Ceglia v. Zuckerberg et al

Filing 552

DECLARATION signed by Dean Boland re 551 Memorandum in Opposition to Motion filed by Paul D. Ceglia. (Boland, Dean)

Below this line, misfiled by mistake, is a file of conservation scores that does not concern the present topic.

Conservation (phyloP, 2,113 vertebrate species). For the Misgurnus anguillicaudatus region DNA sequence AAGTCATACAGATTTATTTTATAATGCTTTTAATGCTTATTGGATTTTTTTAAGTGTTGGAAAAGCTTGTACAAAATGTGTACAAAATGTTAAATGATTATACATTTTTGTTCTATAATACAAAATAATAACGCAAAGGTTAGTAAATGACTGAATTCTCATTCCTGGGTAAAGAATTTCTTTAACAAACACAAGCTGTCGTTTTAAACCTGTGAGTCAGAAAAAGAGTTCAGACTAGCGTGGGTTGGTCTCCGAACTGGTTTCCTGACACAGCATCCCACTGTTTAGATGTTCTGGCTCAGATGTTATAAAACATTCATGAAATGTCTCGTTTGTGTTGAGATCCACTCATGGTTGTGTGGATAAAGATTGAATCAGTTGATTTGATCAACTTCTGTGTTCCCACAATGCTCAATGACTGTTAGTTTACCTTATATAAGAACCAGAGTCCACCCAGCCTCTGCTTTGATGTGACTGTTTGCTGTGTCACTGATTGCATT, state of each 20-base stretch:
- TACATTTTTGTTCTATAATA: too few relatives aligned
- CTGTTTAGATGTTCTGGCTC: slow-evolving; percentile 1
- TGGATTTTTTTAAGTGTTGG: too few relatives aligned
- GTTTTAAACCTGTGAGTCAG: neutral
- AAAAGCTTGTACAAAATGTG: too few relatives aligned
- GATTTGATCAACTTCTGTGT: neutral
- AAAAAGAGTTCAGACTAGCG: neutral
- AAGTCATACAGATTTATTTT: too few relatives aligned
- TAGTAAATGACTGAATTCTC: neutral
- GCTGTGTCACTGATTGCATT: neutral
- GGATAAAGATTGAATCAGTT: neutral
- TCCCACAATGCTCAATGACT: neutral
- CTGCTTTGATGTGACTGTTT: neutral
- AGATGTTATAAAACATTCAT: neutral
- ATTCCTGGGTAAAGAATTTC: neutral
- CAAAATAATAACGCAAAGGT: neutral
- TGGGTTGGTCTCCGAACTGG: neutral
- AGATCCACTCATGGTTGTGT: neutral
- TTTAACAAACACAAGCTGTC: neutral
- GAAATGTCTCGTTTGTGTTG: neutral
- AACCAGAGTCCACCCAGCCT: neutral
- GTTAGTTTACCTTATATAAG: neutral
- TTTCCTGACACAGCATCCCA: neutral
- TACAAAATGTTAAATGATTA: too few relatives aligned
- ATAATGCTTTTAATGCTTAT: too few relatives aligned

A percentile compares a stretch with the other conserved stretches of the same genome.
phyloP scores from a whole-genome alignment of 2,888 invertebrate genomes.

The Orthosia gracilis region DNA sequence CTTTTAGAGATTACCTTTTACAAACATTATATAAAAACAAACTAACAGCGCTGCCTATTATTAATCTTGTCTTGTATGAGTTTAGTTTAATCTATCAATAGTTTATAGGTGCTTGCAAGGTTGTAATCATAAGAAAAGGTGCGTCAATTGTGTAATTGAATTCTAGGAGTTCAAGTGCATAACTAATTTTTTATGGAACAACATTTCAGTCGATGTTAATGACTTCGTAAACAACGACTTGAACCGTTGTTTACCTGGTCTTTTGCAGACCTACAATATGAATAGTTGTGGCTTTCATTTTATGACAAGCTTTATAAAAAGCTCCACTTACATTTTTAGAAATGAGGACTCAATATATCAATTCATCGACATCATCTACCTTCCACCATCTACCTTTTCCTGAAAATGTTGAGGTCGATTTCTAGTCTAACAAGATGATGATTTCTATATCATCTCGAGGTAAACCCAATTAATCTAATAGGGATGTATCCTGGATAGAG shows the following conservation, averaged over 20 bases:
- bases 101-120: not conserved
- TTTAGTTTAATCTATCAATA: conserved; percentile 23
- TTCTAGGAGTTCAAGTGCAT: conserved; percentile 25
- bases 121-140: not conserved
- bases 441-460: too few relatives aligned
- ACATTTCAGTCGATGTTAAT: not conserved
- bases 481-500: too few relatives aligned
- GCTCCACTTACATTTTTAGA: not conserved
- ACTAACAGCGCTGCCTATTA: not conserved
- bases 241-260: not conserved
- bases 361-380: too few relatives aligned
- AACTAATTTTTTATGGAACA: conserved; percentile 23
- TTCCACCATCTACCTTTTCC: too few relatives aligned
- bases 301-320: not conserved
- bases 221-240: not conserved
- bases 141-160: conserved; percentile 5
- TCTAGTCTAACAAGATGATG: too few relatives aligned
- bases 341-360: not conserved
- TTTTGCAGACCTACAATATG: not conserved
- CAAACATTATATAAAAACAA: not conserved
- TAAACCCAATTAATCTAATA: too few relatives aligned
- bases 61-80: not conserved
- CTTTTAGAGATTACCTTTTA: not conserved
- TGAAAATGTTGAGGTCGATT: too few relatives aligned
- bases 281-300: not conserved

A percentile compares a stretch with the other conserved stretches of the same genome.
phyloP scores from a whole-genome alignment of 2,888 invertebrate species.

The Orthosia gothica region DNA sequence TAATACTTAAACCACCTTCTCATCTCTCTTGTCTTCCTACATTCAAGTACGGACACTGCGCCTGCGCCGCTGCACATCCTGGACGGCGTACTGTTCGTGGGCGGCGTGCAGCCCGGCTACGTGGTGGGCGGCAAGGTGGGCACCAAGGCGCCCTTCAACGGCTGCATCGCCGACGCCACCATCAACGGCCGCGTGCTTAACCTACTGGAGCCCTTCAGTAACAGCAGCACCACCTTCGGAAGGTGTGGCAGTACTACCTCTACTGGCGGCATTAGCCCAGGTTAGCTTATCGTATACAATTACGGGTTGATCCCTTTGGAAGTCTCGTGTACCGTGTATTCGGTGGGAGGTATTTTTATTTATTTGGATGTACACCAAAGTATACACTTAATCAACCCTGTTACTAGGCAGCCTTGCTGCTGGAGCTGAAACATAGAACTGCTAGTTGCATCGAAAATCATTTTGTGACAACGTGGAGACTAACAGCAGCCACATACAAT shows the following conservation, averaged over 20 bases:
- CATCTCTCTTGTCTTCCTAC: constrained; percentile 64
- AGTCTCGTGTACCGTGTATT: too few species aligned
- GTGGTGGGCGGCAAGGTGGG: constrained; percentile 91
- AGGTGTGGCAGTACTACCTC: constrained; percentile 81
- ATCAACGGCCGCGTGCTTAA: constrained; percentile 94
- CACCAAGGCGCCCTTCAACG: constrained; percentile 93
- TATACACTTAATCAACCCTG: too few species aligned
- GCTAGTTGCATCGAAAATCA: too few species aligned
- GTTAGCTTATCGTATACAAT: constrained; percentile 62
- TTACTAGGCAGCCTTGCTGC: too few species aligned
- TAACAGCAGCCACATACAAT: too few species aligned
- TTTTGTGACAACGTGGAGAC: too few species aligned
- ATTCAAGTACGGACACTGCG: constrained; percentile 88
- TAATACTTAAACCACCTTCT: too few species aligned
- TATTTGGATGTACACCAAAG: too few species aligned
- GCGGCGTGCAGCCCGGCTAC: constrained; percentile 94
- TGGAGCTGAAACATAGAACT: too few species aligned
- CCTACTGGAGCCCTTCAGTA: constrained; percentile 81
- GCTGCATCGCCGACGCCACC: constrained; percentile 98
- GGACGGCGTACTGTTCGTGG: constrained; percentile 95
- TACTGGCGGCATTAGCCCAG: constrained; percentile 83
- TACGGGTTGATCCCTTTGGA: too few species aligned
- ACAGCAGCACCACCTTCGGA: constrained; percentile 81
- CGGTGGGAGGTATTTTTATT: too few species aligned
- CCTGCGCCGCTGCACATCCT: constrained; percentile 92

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UNITED STATES DISTRICT COURT WESTERN DISTRICT OF NEW YORK PAUL D. CEGLIA, Civil Action No. : 1:10-cv-00569-RJA Plaintiff, v. MARK ELLIOT ZUCKERBERG, Individually, and FACEBOOK, INC. DECLARATION OF DEAN BOLAND IN OPPOSITION TO DEFENDANTS’ MOTION FOR DEPOSITION COSTS AND EXPENSES Defendants. DECLARANT, submits this declaration and hereby declares under penalty of perjury and pursuant to 28 U.S.C. 1746 and under the laws of the United States that the following is true and correct: 1. I make this declaration upon personal knowledge. 2. Defendants’ counsel Alex Southwell and I reached an agreement regarding the process and responsibilities for expert depositions through a series of emails and phone calls. 3. Mr. Southwell and myself are both experienced lawyers who negotiated all the terms of the agreement for the deposition of experts. 4. The agreement reached, as suggested by Mr. Southwell, was that each party would pay the other party’s expert’s reasonable travel expenses and reasonable fee for their time spent in deposition. 5. The agreement did not include either party being required to pay the fee for 1 the noticed expert’s preparation time for his deposition. 6. The agreement did not include either party being required to pay the fee for the opposing counsel’s time spent preparing the noticed witness for deposition. 7. If Mr. Southwell or Plaintiff’s counsel desired such terms in the agreement, either party was free to seek to impose those terms, or if such terms were not agreeable, seek the court’s intervention to craft an agreement including such terms. Neither Mr. Southwell or I sought any of the terms noted above that are now the subject of Mr. Southwell’s motion seeking fees and costs outside of the the agreement Plaintiff’s counsel had with him. 8. Defendants had three and sometimes four or five lawyers present at every deposition on Defendants’ behalf. i.e. Mr. Southwell, Ms. Aycock and Mr. Benjamin were present at every deposition while Mr. Snyder and occasionally one other lawyer were present at several depositions. 9. Defendants noticed all of Plaintiff’s experts to take place in their offices in New York and demanded that their depositions occur first. 10. Plaintiff initially noticed all of Defendants’ experts for deposition in Cleveland, Ohio, the location of Plaintiff’s counsel’s office. i.e. Dean Boland. 11. At the request of Mr. Southwell, Plaintiff agreed to have all of Defendants’ experts deposed in New York at Mr. Southwell’s offices saving Defendants’ at least $100,000 in travel costs necessary to send all three and possibly four or five lawyers to Cleveland for each of Defendants’ experts’ depositions. 12. Plaintiff’s counsel consented to doing all the traveling for all depositions 2 requesting consideration from Mr. Southwell as to scheduling of depositions given the travel burden on Plaintiff’s counsel. 13. The agreement reached left the risk of paying cost and expenses for postponed depositions with each respective party. That is, parties were not penalized in the event they needed to postpone a deposition that they had noticed. 14. Likewise, parties were not penalized for cancelling depositions that they had noticed. i.e. there was no requirement that a party commence a deposition they had noticed provided they cancelled the deposition before the day it was scheduled. 15. At no point in the course of expert depositions did Plaintiff’s experts not appear on time for their depositions. 16. One one occasion, Plaintiff notified Defendants’ counsel two days before a scheduled deposition of Defendants’ expert Lesnevich that it would not occur. 17. One one occasion, Plaintiff was forced to postpone several depositions of Defendants’ experts scheduled for a two day period after his flight was stuck in Philadelphia due to weather and Plaintiff’s counsel became ill hours later while stuck in the airport in Philadelphia. 18. Mr. Southwell was sent an email from Plaintiff’s counsel immediately upon notification to Plaintiff’s counsel that his flight to New York was cancelled. This cancellation was provided to Plaintiff’s counsel at near midnight his day of travel. i.e. the day before the first of two days of scheduled depositions. 19. The next scheduled flight to New York the following day departed Philadelphia 3 at 2:30 PM. 20. The next scheduled train to New York was 5:30 am the following day, a two hour train ride. 21. Upon being informed of this cancelled flight and Plaintiff’s counsel’s illness, Mr. Southwell demanded Plaintiff’s counsel take a train to New York the next day and conduct the two days of depositions anyhow. 22. Plaintiff’s counsel declined Mr. Southwell’s unreasonable demand and returned home, ill, unable to participate in the depositions as scheduled. 23. One of the depositions scheduled of Defendants’ experts was ultimately cancelled when Mr. Southwell refused to provide an hourly rate for the experts’ time instead insisting that a $6,400.00 rate for a scheduled half day deposition (i.e. 3.5 hours) was a reasonable fee for Mr. McMenamin’s time to sit for a deposition. Mr. McMenamin’s fee, then, resolves to roughly $2,000 per hour for his deposition. 24. One one occasion, Plaintiff notified Defendant’s counsel of a deposition cancellation the day before the deposition. Mr. Romano’s deposition was specially scheduled to accommodate his refusal to travel by air to the deposition site at Defendants’ lawyers’ offices in New York. 25. During the initial Plaintiff’s expert deposition, that of Mr. Broom, Plaintiff’s counsel noted that Defendants were taking forty-five minute breaks (identified by them at the outset as a “five minute break”) that would likely cause Mr. Broom’s seven hours of deposition by rule to expire before they were finished. 4 26. Defendants’ counsel, Mr. Southwell, countered that F.R. Civ. P. 30(d)(1) entitled him to keep Mr. Broom at his offices for as long as he wanted, provided Mr. Broom was only on the record in deposition for seven of those hours. 27. Defendants’ understood the agreement between the parties was that a witness noticed for deposition was only to be paid for their actual time in deposition. 28. Defendants’ counsel Mr. Southwell demonstrated this understanding by refusing to pay Plaintiff’s expert, Larry Stewart, for the nine hours he was required to stay at Mr. Southwell’s offices while they took numerous breaks throughout his deposition. 29. Instead, Mr. Southwell only paid Mr. Stewart for the seven hours of his actual deposition leaving him uncompensated for his time spent waiting at Mr. Southwell’s offices, but not in deposition. 30. In violation of the terms and spirit of the agreement I had with Mr. Southwell, his current motion now seeks payment for his experts’ time spent at his offices not spent in deposition. 5 I hereby declare under penalty of perjury and pursuant to 28 U.S.C. 1746 and under the laws of the United States that the following is true and correct: DATED: September 24, 2012. /s/ Dean Boland Declarant 6